Residents in Denham Town claim police shot indiscriminately in their town yesterday. When gunshots rang out in the western end of the city yesterday, it ended with police confirming that two people were shot and injured. Residents say that the number is higher. Police report that a shootout took place between gunmen and police. A police patrol was in the vicinity of St. Alburn Street and signaled a minibus to stop. Instead, men inside the bus began shooting at police. Police say two men inside the van were injured and two ran away. Residents say the story is a lie, with people claiming to be eyewitnesses saying that police fired on the unarmed men after they refused to stop. A group of women says the police pulled an injured youth from the van onto the sidewalk before shooting him several times. The Bureau of Special Investigations has begun a probe into the incident.

In Canada where she now resides, Nana McLean is well known. While many Jamaicans may not remember her name, she kept company with the likes of the late Joseph “Culture” Hill and Burning Spear in the late 1970s. She migrated to Canada to make a name for herself there, and now hopes that people in Jamaica will enjoy her new album and start to recognize her as an artist. Her new album, Break Through, is her first gospel record. It is an anthology of conscious reggae gospel lyrics and was inspired by her secular song, Got to Move On.

Jamaicans make up the largest single group of foreign nationals in United Kingdom prisons, and a proposal by British Home Secretary John Reid could change that. Some convicts could return to Jamaica in order to deal with serious overcrowding problems in British prisons. The Home Secretary announced a pilot program this week that will offer the convicts 2,500 pounds to leave Britain. Under the program, the convicts would not be handed cash, but would see their accommodation, education and training paid for, or they would receive assistance setting up a new business, after they are deported.

Legendary fast bowler Courtney Walsh urged Jamaican and Caribbean nationals overseas to “be a part of history” by traveling to Jamaica for next year’s Cricket World Cup. Walsh, who was part of the Jamaica Local Organizing Committee of the Cricket World Cup’s road show in New York, told those gathered in Manhattan that the West Indies may never host the event again, so it is important for those in the Diaspora to experience it. Jamaica will host the opening match of the event on March 11, 2007 followed by six first round games and one semi-final match. The promotional tour included public meetings throughout New York.

O’Brian Davis sees the world as a pretty good place these days. Just five months ago, the 18-year-old was going blind. Thanks to some Americans, the youth received a corneal transplant in the U.S. and should be able to see just find in a few short months. The Jamaican’s right and left corneas were bulging and he suffered from double vision. Doctors told him his condition was worsening, and there began his journey toward new sight. The boy’s pastor began raising funds and awareness to try to collect the money needed for the surgery. When a student from Thomas More College heard about the situation, she volunteered her boss to do the surgery. She happens to work for an eye surgeon. She told the boy that if he could raise the money to get to the United States, his surgery would be free. That’s exactly what happened. Davis is expected to return to Jamaica as early as next week. He is now considering a career in ophthalmology.

Victor Roach, director of the National Committee for Prevention of Alcoholism and Drug Dependency in Barbados is leading an initiative to ban smoking at all 12 venues for the 2007 Cricket World Cup. The event will see a dozen cricket grounds in nine Caribbean nations. While the conditions of the event call for designated smoking areas, advocates are calling for the event to be totally smoke-free and are urging host nation governments to enact legislation to prohibit smoking during tournament matches. The World Cup will run from March 13 to April 18 of next year. About 100,000 spectators are expected to attend the tournament.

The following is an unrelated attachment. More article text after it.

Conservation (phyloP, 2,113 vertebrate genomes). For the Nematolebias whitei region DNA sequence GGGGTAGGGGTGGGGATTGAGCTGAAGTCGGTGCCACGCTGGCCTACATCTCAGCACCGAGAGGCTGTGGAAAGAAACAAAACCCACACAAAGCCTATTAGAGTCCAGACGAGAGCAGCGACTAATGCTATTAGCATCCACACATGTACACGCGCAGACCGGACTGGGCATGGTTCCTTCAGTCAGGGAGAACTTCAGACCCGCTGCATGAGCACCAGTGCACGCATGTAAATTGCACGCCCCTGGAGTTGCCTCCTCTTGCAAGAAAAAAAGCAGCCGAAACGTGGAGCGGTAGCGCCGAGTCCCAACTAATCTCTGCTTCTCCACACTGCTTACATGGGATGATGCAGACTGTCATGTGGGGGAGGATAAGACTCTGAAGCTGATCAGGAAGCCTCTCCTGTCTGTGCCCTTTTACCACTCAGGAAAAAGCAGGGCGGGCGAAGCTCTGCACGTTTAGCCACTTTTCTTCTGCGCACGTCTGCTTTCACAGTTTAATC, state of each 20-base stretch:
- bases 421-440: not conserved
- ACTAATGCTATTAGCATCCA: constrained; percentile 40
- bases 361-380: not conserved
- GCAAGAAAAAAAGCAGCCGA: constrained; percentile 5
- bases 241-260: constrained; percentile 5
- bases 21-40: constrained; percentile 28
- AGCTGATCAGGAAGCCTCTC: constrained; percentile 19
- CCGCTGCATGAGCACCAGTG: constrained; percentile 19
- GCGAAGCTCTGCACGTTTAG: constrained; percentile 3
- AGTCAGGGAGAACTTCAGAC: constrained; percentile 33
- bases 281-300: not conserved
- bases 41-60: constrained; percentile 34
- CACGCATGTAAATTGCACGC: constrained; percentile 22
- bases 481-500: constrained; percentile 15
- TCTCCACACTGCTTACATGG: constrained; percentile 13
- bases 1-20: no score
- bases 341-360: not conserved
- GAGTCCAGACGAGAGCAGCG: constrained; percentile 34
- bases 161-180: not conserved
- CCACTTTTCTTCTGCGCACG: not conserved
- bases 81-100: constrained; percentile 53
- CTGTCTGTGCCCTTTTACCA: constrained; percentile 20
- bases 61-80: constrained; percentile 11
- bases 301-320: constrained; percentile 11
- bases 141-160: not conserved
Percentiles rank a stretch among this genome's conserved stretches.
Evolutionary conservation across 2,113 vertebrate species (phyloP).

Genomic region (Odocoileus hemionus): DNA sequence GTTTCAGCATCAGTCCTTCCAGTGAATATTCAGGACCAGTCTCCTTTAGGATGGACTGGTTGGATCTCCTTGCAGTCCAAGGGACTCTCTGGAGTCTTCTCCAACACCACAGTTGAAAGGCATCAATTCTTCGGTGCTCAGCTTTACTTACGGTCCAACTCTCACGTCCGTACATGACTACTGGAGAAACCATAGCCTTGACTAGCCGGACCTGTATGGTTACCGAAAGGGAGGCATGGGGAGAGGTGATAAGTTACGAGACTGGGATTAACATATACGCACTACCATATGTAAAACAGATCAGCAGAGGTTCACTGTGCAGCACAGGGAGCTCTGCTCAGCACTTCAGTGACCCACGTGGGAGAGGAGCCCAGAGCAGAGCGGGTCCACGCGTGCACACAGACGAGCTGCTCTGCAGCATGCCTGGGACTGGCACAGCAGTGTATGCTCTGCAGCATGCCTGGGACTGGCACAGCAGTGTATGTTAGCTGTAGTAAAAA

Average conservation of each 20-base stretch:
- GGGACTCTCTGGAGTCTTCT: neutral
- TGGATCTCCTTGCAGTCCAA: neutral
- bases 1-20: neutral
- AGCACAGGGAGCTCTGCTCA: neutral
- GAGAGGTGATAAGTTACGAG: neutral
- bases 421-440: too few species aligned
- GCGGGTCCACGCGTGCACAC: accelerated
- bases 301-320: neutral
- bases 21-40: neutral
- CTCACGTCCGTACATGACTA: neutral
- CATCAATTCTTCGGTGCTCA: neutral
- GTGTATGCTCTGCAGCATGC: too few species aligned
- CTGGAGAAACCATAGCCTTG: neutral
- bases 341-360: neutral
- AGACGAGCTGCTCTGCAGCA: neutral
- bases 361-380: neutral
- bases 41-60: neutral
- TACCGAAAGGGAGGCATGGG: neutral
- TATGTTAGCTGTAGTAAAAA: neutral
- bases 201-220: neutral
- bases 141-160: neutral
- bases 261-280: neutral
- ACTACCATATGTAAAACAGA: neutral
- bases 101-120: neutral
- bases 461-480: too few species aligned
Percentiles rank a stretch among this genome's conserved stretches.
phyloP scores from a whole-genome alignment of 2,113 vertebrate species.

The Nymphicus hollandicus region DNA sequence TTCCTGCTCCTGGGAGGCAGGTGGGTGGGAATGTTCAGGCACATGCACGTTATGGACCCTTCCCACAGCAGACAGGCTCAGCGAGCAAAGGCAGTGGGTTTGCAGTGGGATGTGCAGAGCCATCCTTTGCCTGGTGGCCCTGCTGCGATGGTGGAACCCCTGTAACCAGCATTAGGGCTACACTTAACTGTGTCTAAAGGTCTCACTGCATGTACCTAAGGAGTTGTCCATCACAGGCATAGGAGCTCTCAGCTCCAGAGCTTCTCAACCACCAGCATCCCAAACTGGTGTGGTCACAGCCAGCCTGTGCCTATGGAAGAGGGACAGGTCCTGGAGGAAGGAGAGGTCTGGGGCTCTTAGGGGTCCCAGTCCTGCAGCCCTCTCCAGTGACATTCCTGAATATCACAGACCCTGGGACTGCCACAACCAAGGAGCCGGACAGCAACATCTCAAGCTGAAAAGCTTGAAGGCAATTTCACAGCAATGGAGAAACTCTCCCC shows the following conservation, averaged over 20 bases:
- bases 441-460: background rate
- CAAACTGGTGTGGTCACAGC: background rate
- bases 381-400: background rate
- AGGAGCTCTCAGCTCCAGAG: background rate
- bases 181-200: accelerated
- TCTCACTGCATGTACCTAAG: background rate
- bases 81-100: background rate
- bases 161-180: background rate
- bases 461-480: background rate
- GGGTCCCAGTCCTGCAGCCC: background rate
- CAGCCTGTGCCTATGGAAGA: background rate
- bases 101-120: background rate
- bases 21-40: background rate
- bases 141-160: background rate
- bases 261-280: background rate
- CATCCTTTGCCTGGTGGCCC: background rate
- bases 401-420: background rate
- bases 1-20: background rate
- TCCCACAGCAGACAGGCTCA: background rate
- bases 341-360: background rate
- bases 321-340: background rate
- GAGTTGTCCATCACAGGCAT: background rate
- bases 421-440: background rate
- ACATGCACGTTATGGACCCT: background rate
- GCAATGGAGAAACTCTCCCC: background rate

Today the Reggae Boyz will try to gain back some lost pride when they take on Canada in an international friendly at the National Stadium, coming off their first-round exit in the Digicel Caribbean Cup. They have nothing to play for but pride. Interim coach Carl Brown, who will leave next month, says the Boyz are up for the challenge and know what to do. Jamaica’s failure to advance in the Digicel Cup means the team also failed to qualify for the 2007 CONCACAF Gold Cup in the U.S. and will not have a competitive game until the World Cup qualifiers start in 2008. The team was booed at their tepid Digicel Cup performance.

Arnett Gardens Football Club fired seven players for lack of commitment and effort yesterday. The players include the top goal-getter Kwame Richardson. Others included in the sacking were Lacon Brissett, Conry Hall, David Bernard, Jr., Oneil Marshall, Kierald McCleod and Colin Oldham. They were handed their dismissal papers as they arrived for training yesterday evening at the club’s Tony Spaulding Sports Complex grounds. The team’s coach stated that some players just were not carrying their weight and they needed to go ahead and let go those who weren’t doing their part to ensure a winning team. Arnett Gardens is at the bottom of the roster with one point from three games.

Jamaica’s world 100 meters record-holder, Asafa Powell, is slated to win the International Association of Athletics Federation’s Male Athlete of the Year for 2006. Powell was the most impressive male on the circuit in this year with no global championships, winning all his races. The official ceremony will be held on November 12 in Monaco, and Powell, with a record 12 sub-10 second clockings, should walk away with the award. Powell won the Commonwealth Games 100 m title as well as all six Golden League races, and secured a share of the $1 million prize money. Powell should finish ahead of Americans Tyson Gay and Jeremy Wariner, who were third and second on the list respectively.

The weekly news is compilation of new articles from top Caribbean and Jamaican news sources.